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Displaying a dGrowl message from SSJS

In a recent NotesIn9 video, I showed how to use the dGrowl Dojo plugin to create growl-style messages in XPages. Jesse Gallagher and Frank Van der Linden showed how to trigger growl-style message from server-side code with Java. In this post, I’ll round out the discussion with an SSJS snippet to do the same.

view.postScript()

As in Jesse’s and Frank’s examples, the key method here is view.postScript(). This method adds a client-side snippet to run after a server-side refresh occurs. I believe it has been available since 8.5.3.

As Jesse mentioned, the biggest challenge here is usually escaping characters properly, remembering that you’re using server-side code to write out client-side code.

The concept is simple, though — take the client JS from an example message and, if it only uses single quotes, wrap it in double quotes and pass it through.

var notificationJS = "dg.addNotification('Here is an info message...',{'channel':'info', 'duration': 3000});";
view.postScript(notificationJS);

Full Refresh vs Partial Refresh

This works fine with both full and partial refreshes. However, if you use a partial refresh, you would have the ability to run the script multiple times and display separate messages (as needed), whereas a full refresh would clear all messages because it refreshes the entire page.

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Adding New Message Styles to dGrowl

In NotesIn9 episode 147, I demonstrated how to implement the dGrowl Dojo plugin in XPages. The plugin comes with two message styles: info and error. In this post, I’ll show how to enhance it to add success and warning styles.

dGrowl_Enhanced

Take a look at the live demo page to see these in action.

In order to add a new message type, all you have to do is add a few lines of CSS to define the new message style and update the dGrowl object creation code to add the new channel.

Adding New Message Styling

This starts with the assumption that you have already implemented the dGrowl plugin in your application, as shown in the NotesIn9 video.

You’ll need to go through Package Explorer to locate the stylesheet, since it’s part of the plugin files installed under the WebContent folder.

dGrowlCSS

Open dGrowl.css and add rules for additional message styles.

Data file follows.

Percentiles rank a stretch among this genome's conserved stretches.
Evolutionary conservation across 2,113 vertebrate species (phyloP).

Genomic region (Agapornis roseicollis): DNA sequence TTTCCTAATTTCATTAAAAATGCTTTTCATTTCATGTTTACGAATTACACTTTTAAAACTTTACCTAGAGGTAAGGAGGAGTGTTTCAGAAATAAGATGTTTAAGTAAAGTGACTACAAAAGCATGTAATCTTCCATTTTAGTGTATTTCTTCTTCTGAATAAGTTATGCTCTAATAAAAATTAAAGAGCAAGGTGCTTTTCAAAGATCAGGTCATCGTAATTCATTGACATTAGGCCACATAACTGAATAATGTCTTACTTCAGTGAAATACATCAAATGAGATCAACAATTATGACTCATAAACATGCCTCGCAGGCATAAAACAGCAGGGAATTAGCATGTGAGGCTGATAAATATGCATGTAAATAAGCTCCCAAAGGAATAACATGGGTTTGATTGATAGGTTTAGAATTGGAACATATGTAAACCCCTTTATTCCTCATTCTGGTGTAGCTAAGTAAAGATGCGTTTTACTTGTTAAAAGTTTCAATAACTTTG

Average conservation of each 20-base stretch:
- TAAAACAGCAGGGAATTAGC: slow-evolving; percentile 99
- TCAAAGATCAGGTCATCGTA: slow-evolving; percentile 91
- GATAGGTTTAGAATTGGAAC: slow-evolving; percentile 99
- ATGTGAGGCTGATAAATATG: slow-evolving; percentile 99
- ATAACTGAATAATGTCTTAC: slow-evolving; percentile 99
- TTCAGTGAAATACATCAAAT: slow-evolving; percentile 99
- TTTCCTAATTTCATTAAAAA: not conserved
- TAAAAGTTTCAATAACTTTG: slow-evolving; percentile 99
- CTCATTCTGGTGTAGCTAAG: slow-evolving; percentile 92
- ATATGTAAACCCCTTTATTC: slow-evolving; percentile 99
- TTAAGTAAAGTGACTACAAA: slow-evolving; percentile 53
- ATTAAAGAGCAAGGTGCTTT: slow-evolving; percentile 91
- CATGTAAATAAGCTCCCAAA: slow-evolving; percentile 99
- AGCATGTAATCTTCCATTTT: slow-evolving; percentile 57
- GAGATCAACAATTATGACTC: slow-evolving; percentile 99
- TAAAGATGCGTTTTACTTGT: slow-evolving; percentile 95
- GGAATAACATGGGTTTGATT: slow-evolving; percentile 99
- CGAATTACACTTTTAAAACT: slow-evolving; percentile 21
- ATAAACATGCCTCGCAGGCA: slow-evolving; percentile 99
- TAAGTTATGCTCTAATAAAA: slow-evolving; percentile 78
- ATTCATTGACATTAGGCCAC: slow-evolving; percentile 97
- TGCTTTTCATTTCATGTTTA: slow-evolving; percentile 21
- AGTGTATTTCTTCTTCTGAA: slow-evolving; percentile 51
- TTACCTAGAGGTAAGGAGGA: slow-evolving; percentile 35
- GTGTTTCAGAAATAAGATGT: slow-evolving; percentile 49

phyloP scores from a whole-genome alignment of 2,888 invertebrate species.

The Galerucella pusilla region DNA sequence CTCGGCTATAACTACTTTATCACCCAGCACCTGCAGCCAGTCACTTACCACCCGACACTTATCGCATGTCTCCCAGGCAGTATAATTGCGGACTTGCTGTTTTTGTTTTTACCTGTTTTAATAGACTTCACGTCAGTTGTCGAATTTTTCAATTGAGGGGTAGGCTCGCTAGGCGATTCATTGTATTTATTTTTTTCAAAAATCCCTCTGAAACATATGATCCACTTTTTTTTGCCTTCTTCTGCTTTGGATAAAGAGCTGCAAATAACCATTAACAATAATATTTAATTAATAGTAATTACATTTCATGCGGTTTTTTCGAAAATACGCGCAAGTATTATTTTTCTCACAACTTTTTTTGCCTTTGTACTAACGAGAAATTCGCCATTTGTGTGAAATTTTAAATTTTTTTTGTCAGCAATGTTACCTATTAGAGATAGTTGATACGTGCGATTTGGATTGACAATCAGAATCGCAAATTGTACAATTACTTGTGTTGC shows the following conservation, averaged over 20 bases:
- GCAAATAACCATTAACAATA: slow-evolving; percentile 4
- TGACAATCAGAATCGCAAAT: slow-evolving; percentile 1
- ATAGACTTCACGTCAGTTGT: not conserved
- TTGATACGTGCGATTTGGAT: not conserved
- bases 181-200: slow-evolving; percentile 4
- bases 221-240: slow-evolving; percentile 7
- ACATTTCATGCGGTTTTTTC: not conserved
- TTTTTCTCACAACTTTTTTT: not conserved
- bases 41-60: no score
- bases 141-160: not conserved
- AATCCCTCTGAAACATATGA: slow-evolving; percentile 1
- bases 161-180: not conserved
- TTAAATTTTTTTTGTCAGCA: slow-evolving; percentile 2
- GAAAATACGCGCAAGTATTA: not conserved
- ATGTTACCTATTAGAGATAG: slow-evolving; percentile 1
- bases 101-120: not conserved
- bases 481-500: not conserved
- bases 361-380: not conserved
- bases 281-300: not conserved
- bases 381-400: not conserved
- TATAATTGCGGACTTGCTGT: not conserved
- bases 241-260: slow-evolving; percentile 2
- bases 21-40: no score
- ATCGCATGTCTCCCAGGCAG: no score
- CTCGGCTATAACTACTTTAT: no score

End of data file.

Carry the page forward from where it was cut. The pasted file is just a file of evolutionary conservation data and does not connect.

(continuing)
Here’s an example that I set up by copying the .dGrowl-channel-error block styling. I changed the class name and updated the color scheme (based on the OneUI message styling).

/* 'Warning' Channel */
.dGrowl-channel-warning .dGrowl-notification {
  background-color: rgb(255, 255, 188);
  border: 1px solid rgb(246, 230, 146);
}

/* 'Confirmation' Channel */
.dGrowl-channel-confirmation .dGrowl-notification {
  background-color: rgb(236, 249, 223);
  border: 1px solid rgb(200, 226, 184);
}

Adding the New Message Channel

In the script block that instantiates the new dGrowl object, just add two additional channels and define the position number to order them.

<script type="text/javascript">
  var dg = new dGrowl({'channels':[
    {'name':'error', 'pos':1},
    {'name':'warning','pos':2},
    {'name':'confirmation','pos':3},
    {'name':'info','pos':4}
  ]});
</script>

The key is that the channel name must match the end of the class name in the CSS. (For example: .dGrowl-channel-confirmation styling will be used by the channel named confirmation) If the names don’t match, then your message will get the default (info) message styling.

Now the channels are set up and ready for messages.

dg.addNotification('Warning Message',{'channel':'warning', 'sticky':true});
dg.addNotification('Confirmation Message',{'channel':'confirmation', 'sticky':true});

NotesIn9 Episode 147 – dGrowl in XPages

NotesIn9 episode 147 demonstrates how to implement the dGrowl plugin to add growl-style messages to an XPages application. This provides a nice UI for a different style of message to display to the user and it allows you to set an automatic timeout or display the message until the user closes it. More importantly, the demo shows how to incorporate a Dojo plugin into an XPages application.

I set up a page in my demo application to test it out.

The plugin comes with two message styles: info and error. In my next blog post, I’ll show how to enhance it to add success and warning styles.